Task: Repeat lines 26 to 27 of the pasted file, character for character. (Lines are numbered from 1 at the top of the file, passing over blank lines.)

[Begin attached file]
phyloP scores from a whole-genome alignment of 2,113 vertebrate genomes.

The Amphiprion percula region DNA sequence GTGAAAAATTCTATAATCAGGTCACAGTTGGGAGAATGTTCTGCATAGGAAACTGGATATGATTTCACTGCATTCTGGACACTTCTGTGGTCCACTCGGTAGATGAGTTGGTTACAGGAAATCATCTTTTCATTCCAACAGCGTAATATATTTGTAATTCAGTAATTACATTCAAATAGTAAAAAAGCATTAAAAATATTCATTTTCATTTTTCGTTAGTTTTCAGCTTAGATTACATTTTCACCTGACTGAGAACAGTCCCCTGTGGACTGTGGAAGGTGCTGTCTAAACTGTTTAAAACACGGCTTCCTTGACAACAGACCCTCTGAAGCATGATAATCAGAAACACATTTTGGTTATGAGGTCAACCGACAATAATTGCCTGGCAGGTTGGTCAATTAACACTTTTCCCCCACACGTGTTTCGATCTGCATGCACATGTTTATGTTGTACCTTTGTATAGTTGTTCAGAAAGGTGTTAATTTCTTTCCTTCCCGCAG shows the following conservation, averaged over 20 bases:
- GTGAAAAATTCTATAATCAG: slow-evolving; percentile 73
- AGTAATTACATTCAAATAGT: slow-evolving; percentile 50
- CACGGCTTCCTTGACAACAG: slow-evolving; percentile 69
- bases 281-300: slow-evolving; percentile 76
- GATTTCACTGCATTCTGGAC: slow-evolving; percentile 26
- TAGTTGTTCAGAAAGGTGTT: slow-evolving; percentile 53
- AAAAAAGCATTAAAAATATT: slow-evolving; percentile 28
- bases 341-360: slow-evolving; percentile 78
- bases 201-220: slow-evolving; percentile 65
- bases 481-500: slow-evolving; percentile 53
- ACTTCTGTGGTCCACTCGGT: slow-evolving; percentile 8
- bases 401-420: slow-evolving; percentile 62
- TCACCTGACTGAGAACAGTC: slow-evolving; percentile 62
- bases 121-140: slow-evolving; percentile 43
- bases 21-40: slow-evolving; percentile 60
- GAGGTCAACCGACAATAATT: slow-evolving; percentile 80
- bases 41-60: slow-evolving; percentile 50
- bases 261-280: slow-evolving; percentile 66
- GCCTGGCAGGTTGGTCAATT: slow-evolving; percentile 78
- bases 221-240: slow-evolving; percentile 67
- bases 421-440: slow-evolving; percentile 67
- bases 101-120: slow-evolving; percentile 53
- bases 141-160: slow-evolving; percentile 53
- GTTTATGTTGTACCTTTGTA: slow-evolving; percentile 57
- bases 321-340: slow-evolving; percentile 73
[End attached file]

- GTTTATGTTGTACCTTTGTA: slow-evolving; percentile 57
- bases 321-340: slow-evolving; percentile 73